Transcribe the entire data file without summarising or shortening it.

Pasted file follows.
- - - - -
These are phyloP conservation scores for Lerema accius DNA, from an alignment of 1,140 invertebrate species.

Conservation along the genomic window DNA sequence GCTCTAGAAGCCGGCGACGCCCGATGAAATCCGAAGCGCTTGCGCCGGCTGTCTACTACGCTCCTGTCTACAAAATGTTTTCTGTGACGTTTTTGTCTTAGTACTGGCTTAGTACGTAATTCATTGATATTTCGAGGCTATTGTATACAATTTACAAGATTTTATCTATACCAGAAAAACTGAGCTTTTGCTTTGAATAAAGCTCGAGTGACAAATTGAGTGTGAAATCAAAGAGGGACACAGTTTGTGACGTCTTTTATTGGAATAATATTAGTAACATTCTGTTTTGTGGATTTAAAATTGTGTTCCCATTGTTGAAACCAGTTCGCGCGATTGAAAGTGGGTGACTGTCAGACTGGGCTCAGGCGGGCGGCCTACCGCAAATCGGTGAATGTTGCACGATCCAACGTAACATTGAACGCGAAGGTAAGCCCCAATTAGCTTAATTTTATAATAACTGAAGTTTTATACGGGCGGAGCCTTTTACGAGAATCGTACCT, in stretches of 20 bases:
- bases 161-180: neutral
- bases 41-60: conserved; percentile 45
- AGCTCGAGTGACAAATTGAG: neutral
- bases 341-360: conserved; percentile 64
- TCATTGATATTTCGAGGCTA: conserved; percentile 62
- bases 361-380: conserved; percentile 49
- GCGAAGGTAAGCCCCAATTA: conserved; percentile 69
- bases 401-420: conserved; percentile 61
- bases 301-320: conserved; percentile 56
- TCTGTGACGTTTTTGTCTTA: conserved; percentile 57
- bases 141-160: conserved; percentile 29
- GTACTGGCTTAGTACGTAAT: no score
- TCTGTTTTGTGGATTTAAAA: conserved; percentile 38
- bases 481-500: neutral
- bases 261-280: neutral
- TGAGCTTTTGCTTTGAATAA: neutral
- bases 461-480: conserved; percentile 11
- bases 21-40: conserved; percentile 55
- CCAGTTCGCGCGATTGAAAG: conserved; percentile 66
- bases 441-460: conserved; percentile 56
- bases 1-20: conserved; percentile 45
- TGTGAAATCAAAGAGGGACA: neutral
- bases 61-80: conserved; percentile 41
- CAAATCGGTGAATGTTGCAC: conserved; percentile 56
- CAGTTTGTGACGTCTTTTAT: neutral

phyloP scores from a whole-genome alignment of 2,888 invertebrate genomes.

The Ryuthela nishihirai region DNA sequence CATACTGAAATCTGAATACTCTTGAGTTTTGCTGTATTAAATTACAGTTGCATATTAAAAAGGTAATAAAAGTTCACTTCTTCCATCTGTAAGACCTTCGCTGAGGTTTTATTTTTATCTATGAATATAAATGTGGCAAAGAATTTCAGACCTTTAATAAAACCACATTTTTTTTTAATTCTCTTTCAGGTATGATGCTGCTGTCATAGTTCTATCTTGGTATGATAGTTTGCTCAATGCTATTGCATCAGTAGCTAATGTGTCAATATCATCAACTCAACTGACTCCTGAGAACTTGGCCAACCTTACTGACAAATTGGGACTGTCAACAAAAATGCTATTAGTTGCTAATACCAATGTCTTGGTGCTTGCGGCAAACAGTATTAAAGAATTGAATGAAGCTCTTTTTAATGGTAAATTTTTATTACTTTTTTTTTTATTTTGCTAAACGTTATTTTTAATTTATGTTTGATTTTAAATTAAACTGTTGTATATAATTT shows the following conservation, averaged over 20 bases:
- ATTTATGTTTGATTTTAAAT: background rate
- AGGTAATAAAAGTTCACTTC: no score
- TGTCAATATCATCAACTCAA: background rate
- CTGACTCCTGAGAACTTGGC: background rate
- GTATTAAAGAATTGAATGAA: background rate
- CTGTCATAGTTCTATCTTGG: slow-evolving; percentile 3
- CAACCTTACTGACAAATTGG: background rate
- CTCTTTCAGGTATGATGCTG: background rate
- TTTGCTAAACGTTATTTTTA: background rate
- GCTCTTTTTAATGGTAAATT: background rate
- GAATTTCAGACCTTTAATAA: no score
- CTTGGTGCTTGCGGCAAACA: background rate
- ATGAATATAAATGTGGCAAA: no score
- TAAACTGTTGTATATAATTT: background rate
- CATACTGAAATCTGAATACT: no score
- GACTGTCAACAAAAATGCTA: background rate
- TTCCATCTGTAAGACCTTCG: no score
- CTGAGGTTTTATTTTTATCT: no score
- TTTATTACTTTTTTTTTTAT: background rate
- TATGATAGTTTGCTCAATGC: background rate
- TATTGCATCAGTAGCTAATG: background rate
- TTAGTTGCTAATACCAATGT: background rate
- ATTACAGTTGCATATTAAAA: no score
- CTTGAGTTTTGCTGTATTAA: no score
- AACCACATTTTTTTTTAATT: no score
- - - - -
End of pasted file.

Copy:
These are phyloP conservation scores for Lerema accius DNA, from an alignment of 1,140 invertebrate species.

Conservation along the genomic window DNA sequence GCTCTAGAAGCCGGCGACGCCCGATGAAATCCGAAGCGCTTGCGCCGGCTGTCTACTACGCTCCTGTCTACAAAATGTTTTCTGTGACGTTTTTGTCTTAGTACTGGCTTAGTACGTAATTCATTGATATTTCGAGGCTATTGTATACAATTTACAAGATTTTATCTATACCAGAAAAACTGAGCTTTTGCTTTGAATAAAGCTCGAGTGACAAATTGAGTGTGAAATCAAAGAGGGACACAGTTTGTGACGTCTTTTATTGGAATAATATTAGTAACATTCTGTTTTGTGGATTTAAAATTGTGTTCCCATTGTTGAAACCAGTTCGCGCGATTGAAAGTGGGTGACTGTCAGACTGGGCTCAGGCGGGCGGCCTACCGCAAATCGGTGAATGTTGCACGATCCAACGTAACATTGAACGCGAAGGTAAGCCCCAATTAGCTTAATTTTATAATAACTGAAGTTTTATACGGGCGGAGCCTTTTACGAGAATCGTACCT, in stretches of 20 bases:
- bases 161-180: neutral
- bases 41-60: conserved; percentile 45
- AGCTCGAGTGACAAATTGAG: neutral
- bases 341-360: conserved; percentile 64
- TCATTGATATTTCGAGGCTA: conserved; percentile 62
- bases 361-380: conserved; percentile 49
- GCGAAGGTAAGCCCCAATTA: conserved; percentile 69
- bases 401-420: conserved; percentile 61
- bases 301-320: conserved; percentile 56
- TCTGTGACGTTTTTGTCTTA: conserved; percentile 57
- bases 141-160: conserved; percentile 29
- GTACTGGCTTAGTACGTAAT: no score
- TCTGTTTTGTGGATTTAAAA: conserved; percentile 38
- bases 481-500: neutral
- bases 261-280: neutral
- TGAGCTTTTGCTTTGAATAA: neutral
- bases 461-480: conserved; percentile 11
- bases 21-40: conserved; percentile 55
- CCAGTTCGCGCGATTGAAAG: conserved; percentile 66
- bases 441-460: conserved; percentile 56
- bases 1-20: conserved; percentile 45
- TGTGAAATCAAAGAGGGACA: neutral
- bases 61-80: conserved; percentile 41
- CAAATCGGTGAATGTTGCAC: conserved; percentile 56
- CAGTTTGTGACGTCTTTTAT: neutral

phyloP scores from a whole-genome alignment of 2,888 invertebrate genomes.

The Ryuthela nishihirai region DNA sequence CATACTGAAATCTGAATACTCTTGAGTTTTGCTGTATTAAATTACAGTTGCATATTAAAAAGGTAATAAAAGTTCACTTCTTCCATCTGTAAGACCTTCGCTGAGGTTTTATTTTTATCTATGAATATAAATGTGGCAAAGAATTTCAGACCTTTAATAAAACCACATTTTTTTTTAATTCTCTTTCAGGTATGATGCTGCTGTCATAGTTCTATCTTGGTATGATAGTTTGCTCAATGCTATTGCATCAGTAGCTAATGTGTCAATATCATCAACTCAACTGACTCCTGAGAACTTGGCCAACCTTACTGACAAATTGGGACTGTCAACAAAAATGCTATTAGTTGCTAATACCAATGTCTTGGTGCTTGCGGCAAACAGTATTAAAGAATTGAATGAAGCTCTTTTTAATGGTAAATTTTTATTACTTTTTTTTTTATTTTGCTAAACGTTATTTTTAATTTATGTTTGATTTTAAATTAAACTGTTGTATATAATTT shows the following conservation, averaged over 20 bases:
- ATTTATGTTTGATTTTAAAT: background rate
- AGGTAATAAAAGTTCACTTC: no score
- TGTCAATATCATCAACTCAA: background rate
- CTGACTCCTGAGAACTTGGC: background rate
- GTATTAAAGAATTGAATGAA: background rate
- CTGTCATAGTTCTATCTTGG: slow-evolving; percentile 3
- CAACCTTACTGACAAATTGG: background rate
- CTCTTTCAGGTATGATGCTG: background rate
- TTTGCTAAACGTTATTTTTA: background rate
- GCTCTTTTTAATGGTAAATT: background rate
- GAATTTCAGACCTTTAATAA: no score
- CTTGGTGCTTGCGGCAAACA: background rate
- ATGAATATAAATGTGGCAAA: no score
- TAAACTGTTGTATATAATTT: background rate
- CATACTGAAATCTGAATACT: no score
- GACTGTCAACAAAAATGCTA: background rate
- TTCCATCTGTAAGACCTTCG: no score
- CTGAGGTTTTATTTTTATCT: no score
- TTTATTACTTTTTTTTTTAT: background rate
- TATGATAGTTTGCTCAATGC: background rate
- TATTGCATCAGTAGCTAATG: background rate
- TTAGTTGCTAATACCAATGT: background rate
- ATTACAGTTGCATATTAAAA: no score
- CTTGAGTTTTGCTGTATTAA: no score
- AACCACATTTTTTTTTAATT: no score